During SXSW, Shawn Cirkiel's Parkside is a refuge for food lovers navigating the madness of Sixth Street.
Parkside offers a dozen varieties of oysters, including a platter of Caraquets, Malpeques, and Shiny Seas. On Wednesdays guests can enjoy the luscious morsels at half price.
When Shawn Cirkiel brought Parkside’s upscale dining to Sixth Street in 2008, his enthusiasm wasn’t necessarily shared (it’s called “Dirty Sixth” for a reason). “People thought it was a crazy idea—even my friends,” says Cirkiel.
After shunning advice to try the Warehouse District, Cirkiel enlisted veteran restaurant architect Michael Hsu to transform a nearly century-old former steakhouse into “a beacon of light on the corner.” Whether working a quiet weeknight or a crushing SXSW Saturday, Cirkiel always aims to make all his patrons feel important. And he says that simple mission “helps prepare us for SXSW.”
Although Parkside was conceived as a spot for oysters, burgers, and downtown fun, its menu evolved as regulars of Cirkiel’s former restaurant, the beloved Jean Luc’s Bistro, turned up wanting more fine-dining options. “The menu became more complex,” Cirkiel says, “but the fun experience stuck.” The chef credits the restaurant’s longevity to this flexibility, which can accommodate the noisy bar-loving crowd as well as a couple desiring a special evening.
The significant range of ingredients and flavors here reflects Cirkiel’s culinary background. Early work at Napa’s Domaine Chandon and New York’s Café Boulud shows in his takes on the classics, while elements of his Austin stint with Tyson Cole appear in the modern, artful seafood. At Uchi, Cirkiel mentored the young Paul Qui, who remains appreciative. “Shawn was a huge inspiration,”says Qui. “He taught me both how to cook and how to manage cooks in the classic sense.” Qui credits Cirkiel’s “great palate” and strong business acumen for his success in a nontraditional setting.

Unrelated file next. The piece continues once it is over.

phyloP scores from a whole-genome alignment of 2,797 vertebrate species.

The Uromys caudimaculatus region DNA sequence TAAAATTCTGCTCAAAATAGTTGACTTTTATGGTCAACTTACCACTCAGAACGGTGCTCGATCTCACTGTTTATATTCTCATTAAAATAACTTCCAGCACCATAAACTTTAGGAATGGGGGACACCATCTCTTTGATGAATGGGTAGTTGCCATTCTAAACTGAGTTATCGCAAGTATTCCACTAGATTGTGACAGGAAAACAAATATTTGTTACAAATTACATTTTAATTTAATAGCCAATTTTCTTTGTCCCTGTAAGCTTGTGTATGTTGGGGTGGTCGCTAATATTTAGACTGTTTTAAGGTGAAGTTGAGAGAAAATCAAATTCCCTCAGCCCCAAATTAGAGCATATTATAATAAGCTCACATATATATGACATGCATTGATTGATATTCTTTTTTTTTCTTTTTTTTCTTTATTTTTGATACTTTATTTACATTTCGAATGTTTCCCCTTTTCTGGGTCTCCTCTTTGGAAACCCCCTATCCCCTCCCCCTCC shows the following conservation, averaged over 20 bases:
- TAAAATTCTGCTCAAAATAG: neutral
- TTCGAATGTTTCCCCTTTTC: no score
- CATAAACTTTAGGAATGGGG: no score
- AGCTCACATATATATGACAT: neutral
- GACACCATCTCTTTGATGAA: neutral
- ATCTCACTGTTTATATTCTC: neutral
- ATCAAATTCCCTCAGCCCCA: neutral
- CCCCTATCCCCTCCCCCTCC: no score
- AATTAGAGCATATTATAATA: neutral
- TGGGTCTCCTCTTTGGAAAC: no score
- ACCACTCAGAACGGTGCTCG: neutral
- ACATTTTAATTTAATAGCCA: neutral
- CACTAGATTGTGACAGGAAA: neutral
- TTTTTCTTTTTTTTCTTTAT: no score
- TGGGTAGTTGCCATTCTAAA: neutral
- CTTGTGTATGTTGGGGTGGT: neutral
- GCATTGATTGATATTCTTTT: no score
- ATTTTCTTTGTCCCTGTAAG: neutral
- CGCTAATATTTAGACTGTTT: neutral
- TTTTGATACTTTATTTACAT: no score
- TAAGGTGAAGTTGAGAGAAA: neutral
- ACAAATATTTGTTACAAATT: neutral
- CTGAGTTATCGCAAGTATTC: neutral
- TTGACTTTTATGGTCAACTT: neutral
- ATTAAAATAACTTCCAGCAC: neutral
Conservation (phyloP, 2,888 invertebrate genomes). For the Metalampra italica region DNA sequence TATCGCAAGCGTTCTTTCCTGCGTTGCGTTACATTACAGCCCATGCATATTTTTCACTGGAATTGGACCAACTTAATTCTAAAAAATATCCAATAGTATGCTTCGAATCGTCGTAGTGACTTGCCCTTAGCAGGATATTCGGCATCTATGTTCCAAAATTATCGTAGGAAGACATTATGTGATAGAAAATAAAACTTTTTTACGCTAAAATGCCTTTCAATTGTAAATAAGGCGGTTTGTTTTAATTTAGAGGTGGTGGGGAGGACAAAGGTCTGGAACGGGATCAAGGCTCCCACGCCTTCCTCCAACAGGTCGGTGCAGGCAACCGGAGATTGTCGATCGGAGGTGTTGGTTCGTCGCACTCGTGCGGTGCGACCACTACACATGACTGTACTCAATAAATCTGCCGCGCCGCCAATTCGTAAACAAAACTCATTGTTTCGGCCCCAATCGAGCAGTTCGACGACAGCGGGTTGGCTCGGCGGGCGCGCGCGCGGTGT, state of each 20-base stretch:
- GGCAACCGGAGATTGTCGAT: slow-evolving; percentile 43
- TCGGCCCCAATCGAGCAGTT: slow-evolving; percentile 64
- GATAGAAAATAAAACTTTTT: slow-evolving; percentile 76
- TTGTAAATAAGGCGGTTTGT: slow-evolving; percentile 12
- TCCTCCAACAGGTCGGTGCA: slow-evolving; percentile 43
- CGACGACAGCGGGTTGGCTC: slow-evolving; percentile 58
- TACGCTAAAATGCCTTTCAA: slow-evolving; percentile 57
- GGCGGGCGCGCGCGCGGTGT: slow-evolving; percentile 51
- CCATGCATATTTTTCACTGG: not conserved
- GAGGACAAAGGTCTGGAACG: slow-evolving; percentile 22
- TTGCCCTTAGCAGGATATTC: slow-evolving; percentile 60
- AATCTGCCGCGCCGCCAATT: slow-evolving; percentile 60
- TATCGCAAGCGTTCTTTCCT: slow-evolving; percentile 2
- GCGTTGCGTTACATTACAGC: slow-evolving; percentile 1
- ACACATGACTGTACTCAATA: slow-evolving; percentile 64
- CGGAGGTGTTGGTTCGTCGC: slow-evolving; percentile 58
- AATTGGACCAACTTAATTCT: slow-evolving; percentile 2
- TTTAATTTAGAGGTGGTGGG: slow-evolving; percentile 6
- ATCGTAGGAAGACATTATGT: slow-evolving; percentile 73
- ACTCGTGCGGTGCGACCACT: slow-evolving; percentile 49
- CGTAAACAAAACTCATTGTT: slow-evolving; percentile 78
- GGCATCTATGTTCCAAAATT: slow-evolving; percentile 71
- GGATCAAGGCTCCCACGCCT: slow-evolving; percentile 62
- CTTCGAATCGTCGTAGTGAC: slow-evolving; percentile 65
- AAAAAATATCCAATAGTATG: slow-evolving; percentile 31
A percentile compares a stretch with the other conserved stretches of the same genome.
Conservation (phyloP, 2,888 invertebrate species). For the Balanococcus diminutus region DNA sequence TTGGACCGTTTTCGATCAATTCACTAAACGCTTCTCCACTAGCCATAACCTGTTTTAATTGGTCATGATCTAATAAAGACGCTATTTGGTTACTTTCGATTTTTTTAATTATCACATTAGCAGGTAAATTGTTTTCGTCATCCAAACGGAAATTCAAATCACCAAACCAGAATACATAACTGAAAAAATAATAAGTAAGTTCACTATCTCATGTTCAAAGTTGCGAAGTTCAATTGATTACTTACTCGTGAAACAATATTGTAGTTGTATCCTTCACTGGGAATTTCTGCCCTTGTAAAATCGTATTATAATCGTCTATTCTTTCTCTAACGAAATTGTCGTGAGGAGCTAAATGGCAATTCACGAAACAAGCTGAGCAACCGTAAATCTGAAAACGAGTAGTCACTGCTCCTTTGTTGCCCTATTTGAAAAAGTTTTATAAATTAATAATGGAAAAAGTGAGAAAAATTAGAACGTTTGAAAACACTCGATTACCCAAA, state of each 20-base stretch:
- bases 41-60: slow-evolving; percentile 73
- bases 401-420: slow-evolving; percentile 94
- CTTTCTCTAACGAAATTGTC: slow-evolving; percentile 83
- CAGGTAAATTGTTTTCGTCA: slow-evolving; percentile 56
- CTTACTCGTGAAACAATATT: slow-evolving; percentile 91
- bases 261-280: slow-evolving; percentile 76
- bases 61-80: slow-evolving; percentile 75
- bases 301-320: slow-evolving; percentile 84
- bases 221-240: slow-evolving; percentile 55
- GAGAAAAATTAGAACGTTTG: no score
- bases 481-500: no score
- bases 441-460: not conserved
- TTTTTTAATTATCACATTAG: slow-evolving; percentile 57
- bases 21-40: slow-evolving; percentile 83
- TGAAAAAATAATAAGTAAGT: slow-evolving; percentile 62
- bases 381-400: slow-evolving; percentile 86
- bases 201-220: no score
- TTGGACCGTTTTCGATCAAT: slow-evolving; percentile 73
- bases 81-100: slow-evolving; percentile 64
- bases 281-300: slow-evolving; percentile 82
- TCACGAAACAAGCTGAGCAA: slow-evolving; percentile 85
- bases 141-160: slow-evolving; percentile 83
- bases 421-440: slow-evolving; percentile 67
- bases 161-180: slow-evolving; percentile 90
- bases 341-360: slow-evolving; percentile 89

While Cirkiel’s culinary approach at Parkside is rooted in classicism, it also targets the youngish crowd. The base of the steak tartare is diced tri-tip (bottom sirloin) and accented with shallots, capers, mustard, and gherkins—a mix that highlights the rich beef while layering in acidity, crunch, and spice. On the lighter side, the ceviche marries classic flavors of jalapeño, lime, avocado, and cilantro with a Mexican-spiced Bloody Mary mix and a quick-dressed portion of sashimi. Oysters are also popular, especially on Wednesdays, when they’re half price—as is Champagne. While a dozen varieties of oysters are available, a sampler of Caraquets, Malpeques, and Shiny Seas is Cirkiel’s favorite.
During SXSW, look for early hints of the spring garden harvest. While vegetarian and vegan requests abound at the festival, expect asparagus with Parmesan, broccolini with chili oil and cherries, and fresh riffs on mushrooms and kale plates.
For diners in search of comfort food, the mac and cheese seems ubiquitous on Parkside tables. The simple, creamy dish employs white cheddar and Gruyère, baked to order with a breadcrumb topping. For added decadence, sample delights of new pastry chef Erika Waksmunski (formerly of Congress). Cirkiel says Waksmunski “really hits home with core flavors like chocolate and malt. It’s not traditional in approach, but it feels familiar.” And Parkside’s popular, ever-changing varieties of doughnuts offer a strong, sweet finish.
Wine selections are thoughtful: Aficionados can find esoteric picks like Big Table Farm Pinot Gris, while Francophiles will spot coveted white wines from Vouvray’s Domaine Huet. Cocktails lean toward whiskey, gin, and vodka and are crafted with a busy bar in mind. Says Cirkiel: “Nobody wants to wait 15 minutes. We serve what we like, but we’re conscious of speed.”
The bustling room of high tin ceilings and exposed brick is both reverent and casual. The late-Victorian architecture of East Sixth was an attraction for Cirkiel: “They don’t build [places like this] anymore.” But the massive black booths, industrial lights, and clean lines of wooden tables and metal chairs meld the classic space with the present.
Parkside’s success is a testament to Cirkiel’s persona: Like him, the kitchen is skilled and confident with little pretense. Says Cirkiel: “You have to be comfortable with who you are. We do fine dining, but regulars have no problem asking me for a fried-egg sandwich.” 301 E. Sixth St., 512-474-9898